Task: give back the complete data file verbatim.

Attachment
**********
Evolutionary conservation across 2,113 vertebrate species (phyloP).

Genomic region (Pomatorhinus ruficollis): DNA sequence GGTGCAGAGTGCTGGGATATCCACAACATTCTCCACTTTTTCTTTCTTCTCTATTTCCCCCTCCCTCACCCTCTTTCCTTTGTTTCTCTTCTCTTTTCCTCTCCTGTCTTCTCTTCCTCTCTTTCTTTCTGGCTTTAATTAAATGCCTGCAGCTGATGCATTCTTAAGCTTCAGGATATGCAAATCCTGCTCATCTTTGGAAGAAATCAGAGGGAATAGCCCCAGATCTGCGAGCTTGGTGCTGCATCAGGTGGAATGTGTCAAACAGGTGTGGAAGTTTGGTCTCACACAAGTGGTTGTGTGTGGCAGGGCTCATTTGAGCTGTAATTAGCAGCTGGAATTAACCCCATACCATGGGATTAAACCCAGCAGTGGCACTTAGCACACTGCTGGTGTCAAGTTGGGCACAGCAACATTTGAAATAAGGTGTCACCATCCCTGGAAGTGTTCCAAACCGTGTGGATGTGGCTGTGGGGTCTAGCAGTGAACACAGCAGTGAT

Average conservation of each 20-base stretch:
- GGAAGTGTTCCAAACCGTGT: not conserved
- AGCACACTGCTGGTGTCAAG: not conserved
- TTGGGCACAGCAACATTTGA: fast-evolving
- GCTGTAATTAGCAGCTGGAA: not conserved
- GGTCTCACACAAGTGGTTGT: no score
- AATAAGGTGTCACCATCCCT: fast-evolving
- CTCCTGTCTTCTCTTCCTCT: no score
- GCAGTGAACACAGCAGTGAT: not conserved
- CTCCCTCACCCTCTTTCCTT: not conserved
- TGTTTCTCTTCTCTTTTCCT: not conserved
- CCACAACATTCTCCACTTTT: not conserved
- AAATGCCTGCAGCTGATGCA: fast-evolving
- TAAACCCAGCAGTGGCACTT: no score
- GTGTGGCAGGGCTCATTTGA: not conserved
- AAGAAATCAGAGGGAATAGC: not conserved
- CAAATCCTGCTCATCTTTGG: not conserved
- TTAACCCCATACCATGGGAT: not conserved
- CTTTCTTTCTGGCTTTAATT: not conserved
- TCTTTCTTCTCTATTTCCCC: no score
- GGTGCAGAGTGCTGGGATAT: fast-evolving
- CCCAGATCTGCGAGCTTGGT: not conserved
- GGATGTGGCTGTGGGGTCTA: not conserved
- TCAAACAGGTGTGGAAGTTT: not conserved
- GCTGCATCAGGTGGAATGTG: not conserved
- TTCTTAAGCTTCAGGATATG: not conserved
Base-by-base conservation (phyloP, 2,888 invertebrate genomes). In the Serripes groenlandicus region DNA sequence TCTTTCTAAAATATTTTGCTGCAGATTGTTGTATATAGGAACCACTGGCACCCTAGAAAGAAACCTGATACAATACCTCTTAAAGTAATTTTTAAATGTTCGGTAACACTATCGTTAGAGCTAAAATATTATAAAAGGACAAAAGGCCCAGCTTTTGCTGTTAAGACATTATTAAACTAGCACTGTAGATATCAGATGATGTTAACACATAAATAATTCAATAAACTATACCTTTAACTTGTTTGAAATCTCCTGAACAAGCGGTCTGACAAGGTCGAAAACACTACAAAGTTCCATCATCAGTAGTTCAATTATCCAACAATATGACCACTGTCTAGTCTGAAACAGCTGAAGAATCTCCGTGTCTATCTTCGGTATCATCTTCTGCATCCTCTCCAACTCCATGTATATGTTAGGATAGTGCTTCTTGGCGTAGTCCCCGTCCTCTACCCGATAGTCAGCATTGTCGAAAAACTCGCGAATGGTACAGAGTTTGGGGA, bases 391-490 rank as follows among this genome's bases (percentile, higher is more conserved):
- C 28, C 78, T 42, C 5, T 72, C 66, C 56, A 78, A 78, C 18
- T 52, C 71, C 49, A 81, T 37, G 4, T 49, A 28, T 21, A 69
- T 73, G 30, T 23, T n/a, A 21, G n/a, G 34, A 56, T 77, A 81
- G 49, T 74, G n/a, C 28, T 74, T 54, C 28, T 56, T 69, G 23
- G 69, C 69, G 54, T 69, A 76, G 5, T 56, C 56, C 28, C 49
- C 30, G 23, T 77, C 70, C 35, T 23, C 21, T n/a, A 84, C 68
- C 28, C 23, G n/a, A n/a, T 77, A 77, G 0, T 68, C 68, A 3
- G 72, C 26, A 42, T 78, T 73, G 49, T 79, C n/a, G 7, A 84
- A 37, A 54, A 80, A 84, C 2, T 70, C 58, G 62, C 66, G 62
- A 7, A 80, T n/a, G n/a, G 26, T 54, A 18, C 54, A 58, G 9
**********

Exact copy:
Evolutionary conservation across 2,113 vertebrate species (phyloP).

Genomic region (Pomatorhinus ruficollis): DNA sequence GGTGCAGAGTGCTGGGATATCCACAACATTCTCCACTTTTTCTTTCTTCTCTATTTCCCCCTCCCTCACCCTCTTTCCTTTGTTTCTCTTCTCTTTTCCTCTCCTGTCTTCTCTTCCTCTCTTTCTTTCTGGCTTTAATTAAATGCCTGCAGCTGATGCATTCTTAAGCTTCAGGATATGCAAATCCTGCTCATCTTTGGAAGAAATCAGAGGGAATAGCCCCAGATCTGCGAGCTTGGTGCTGCATCAGGTGGAATGTGTCAAACAGGTGTGGAAGTTTGGTCTCACACAAGTGGTTGTGTGTGGCAGGGCTCATTTGAGCTGTAATTAGCAGCTGGAATTAACCCCATACCATGGGATTAAACCCAGCAGTGGCACTTAGCACACTGCTGGTGTCAAGTTGGGCACAGCAACATTTGAAATAAGGTGTCACCATCCCTGGAAGTGTTCCAAACCGTGTGGATGTGGCTGTGGGGTCTAGCAGTGAACACAGCAGTGAT

Average conservation of each 20-base stretch:
- GGAAGTGTTCCAAACCGTGT: not conserved
- AGCACACTGCTGGTGTCAAG: not conserved
- TTGGGCACAGCAACATTTGA: fast-evolving
- GCTGTAATTAGCAGCTGGAA: not conserved
- GGTCTCACACAAGTGGTTGT: no score
- AATAAGGTGTCACCATCCCT: fast-evolving
- CTCCTGTCTTCTCTTCCTCT: no score
- GCAGTGAACACAGCAGTGAT: not conserved
- CTCCCTCACCCTCTTTCCTT: not conserved
- TGTTTCTCTTCTCTTTTCCT: not conserved
- CCACAACATTCTCCACTTTT: not conserved
- AAATGCCTGCAGCTGATGCA: fast-evolving
- TAAACCCAGCAGTGGCACTT: no score
- GTGTGGCAGGGCTCATTTGA: not conserved
- AAGAAATCAGAGGGAATAGC: not conserved
- CAAATCCTGCTCATCTTTGG: not conserved
- TTAACCCCATACCATGGGAT: not conserved
- CTTTCTTTCTGGCTTTAATT: not conserved
- TCTTTCTTCTCTATTTCCCC: no score
- GGTGCAGAGTGCTGGGATAT: fast-evolving
- CCCAGATCTGCGAGCTTGGT: not conserved
- GGATGTGGCTGTGGGGTCTA: not conserved
- TCAAACAGGTGTGGAAGTTT: not conserved
- GCTGCATCAGGTGGAATGTG: not conserved
- TTCTTAAGCTTCAGGATATG: not conserved
Base-by-base conservation (phyloP, 2,888 invertebrate genomes). In the Serripes groenlandicus region DNA sequence TCTTTCTAAAATATTTTGCTGCAGATTGTTGTATATAGGAACCACTGGCACCCTAGAAAGAAACCTGATACAATACCTCTTAAAGTAATTTTTAAATGTTCGGTAACACTATCGTTAGAGCTAAAATATTATAAAAGGACAAAAGGCCCAGCTTTTGCTGTTAAGACATTATTAAACTAGCACTGTAGATATCAGATGATGTTAACACATAAATAATTCAATAAACTATACCTTTAACTTGTTTGAAATCTCCTGAACAAGCGGTCTGACAAGGTCGAAAACACTACAAAGTTCCATCATCAGTAGTTCAATTATCCAACAATATGACCACTGTCTAGTCTGAAACAGCTGAAGAATCTCCGTGTCTATCTTCGGTATCATCTTCTGCATCCTCTCCAACTCCATGTATATGTTAGGATAGTGCTTCTTGGCGTAGTCCCCGTCCTCTACCCGATAGTCAGCATTGTCGAAAAACTCGCGAATGGTACAGAGTTTGGGGA, bases 391-490 rank as follows among this genome's bases (percentile, higher is more conserved):
- C 28, C 78, T 42, C 5, T 72, C 66, C 56, A 78, A 78, C 18
- T 52, C 71, C 49, A 81, T 37, G 4, T 49, A 28, T 21, A 69
- T 73, G 30, T 23, T n/a, A 21, G n/a, G 34, A 56, T 77, A 81
- G 49, T 74, G n/a, C 28, T 74, T 54, C 28, T 56, T 69, G 23
- G 69, C 69, G 54, T 69, A 76, G 5, T 56, C 56, C 28, C 49
- C 30, G 23, T 77, C 70, C 35, T 23, C 21, T n/a, A 84, C 68
- C 28, C 23, G n/a, A n/a, T 77, A 77, G 0, T 68, C 68, A 3
- G 72, C 26, A 42, T 78, T 73, G 49, T 79, C n/a, G 7, A 84
- A 37, A 54, A 80, A 84, C 2, T 70, C 58, G 62, C 66, G 62
- A 7, A 80, T n/a, G n/a, G 26, T 54, A 18, C 54, A 58, G 9